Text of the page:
Task 2 – A critical analysis of the scenario

 

Motivation: Motivational Theories

Wood et al., (2013, p.81) defines motivation as the forces of work that come within a person and are said to account for the level of direction, persistence as well as level of effort that is expended in the work. Motivation involves having willingness to perform within organizations. Motivational theories explain what drives employees or individuals in an organization to have a willingness of performing their tasks. In the scenario described in task one; there are two motivational theories that are related to the described event. They include the expectancy theory as well as the McClelland’s Theory of Needs theory.

 

The expectancy theory of motivation assumes that the behaviors of people in an organization are as a result of conscious choices that exist among alternatives. These choices are made by individuals to serve the purpose of maximizing pleasure as well as minimizing pain.  The main elements of the expectancy theory are expectancy, instrumentality as well as valence. The Vroom’s theory considers that individuals will be motivated when the expected outcomes in the performance are achieved (Griffin & Moorhead 2008, p.102). Individuals in the organization usually elect in the pursuit of the level that serves to generate the greatest reward for them. The probability of a task to give the expected results will motivate an employee to perform that task. When the perceived outcomes are not attainable, then an individual is seen not motivated to perform a specific task.

 

Considering the scenario at hand, the expectancy theory applies in the tasks that the group members in the faculty were required to do. The group members seem not motivated to take part in the election exercise since their choice of leaders may not be the ones who would win the votes. Their disagreement made them not wanting to participate in the elections.  They all want their suggestion of voting method to be used when electing the leaders. When not considered, they are demotivated and make them not having a willingness to participate in the election.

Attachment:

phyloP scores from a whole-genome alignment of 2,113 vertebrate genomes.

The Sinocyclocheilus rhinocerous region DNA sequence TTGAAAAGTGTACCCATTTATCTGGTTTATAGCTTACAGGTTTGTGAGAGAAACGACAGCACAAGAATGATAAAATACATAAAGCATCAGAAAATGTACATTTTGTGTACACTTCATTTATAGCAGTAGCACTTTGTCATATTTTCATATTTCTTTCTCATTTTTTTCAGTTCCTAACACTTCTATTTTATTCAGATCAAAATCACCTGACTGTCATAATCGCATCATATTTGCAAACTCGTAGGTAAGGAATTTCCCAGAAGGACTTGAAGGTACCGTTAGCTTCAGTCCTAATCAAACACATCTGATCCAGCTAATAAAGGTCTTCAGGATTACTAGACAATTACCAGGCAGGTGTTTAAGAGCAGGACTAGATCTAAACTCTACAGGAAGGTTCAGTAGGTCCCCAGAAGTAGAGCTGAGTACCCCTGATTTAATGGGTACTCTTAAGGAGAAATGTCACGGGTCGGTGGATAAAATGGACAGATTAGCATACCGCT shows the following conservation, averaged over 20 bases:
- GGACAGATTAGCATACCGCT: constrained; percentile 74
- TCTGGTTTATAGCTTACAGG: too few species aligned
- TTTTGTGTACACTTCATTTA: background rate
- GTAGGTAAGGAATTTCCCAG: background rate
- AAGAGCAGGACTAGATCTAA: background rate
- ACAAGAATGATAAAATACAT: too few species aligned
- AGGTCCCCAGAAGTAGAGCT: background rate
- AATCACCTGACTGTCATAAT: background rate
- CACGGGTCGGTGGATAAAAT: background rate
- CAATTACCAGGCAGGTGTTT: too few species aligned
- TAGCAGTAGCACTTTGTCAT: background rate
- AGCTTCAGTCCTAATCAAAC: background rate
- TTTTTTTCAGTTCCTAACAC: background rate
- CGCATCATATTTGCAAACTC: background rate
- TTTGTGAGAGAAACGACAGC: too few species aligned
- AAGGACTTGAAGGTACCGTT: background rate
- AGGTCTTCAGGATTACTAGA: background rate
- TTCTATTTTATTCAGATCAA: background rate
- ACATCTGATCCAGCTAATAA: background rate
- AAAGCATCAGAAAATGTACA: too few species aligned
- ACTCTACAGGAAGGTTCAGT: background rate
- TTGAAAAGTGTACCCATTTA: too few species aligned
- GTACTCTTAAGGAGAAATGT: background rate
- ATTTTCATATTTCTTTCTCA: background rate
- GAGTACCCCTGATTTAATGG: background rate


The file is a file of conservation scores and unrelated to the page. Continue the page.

The McClelland’s Theory of Needs/Achievement motivation theory states that people are usually driven by three motives when performing their tasks within an organization including affiliation, influence as well as achievement (Miner 2015, p.46). Achievement is the capacity of individuals in taking the responsibility to find solutions to problems, master tasks that are complex, set goals as well as receive feedback on the success level. Affiliation is an individuals’ desire of belonging, enjoyment of teamwork, interpersonal relationship concerns as well as the need of reducing uncertainty. Power is the drive of controlling as well as influencing others, the need of winning arguments, persuading and prevailing. If individuals in an organization, groups or teams are not able to achieve these motives, then, they are demotivated to perform.

 

This theory applies in the scenario of electing leaders at the Victoria University whereby the individual motives of the various members of the group were not met and they became reluctant to take part in the election exercise.

 

Group Dynamics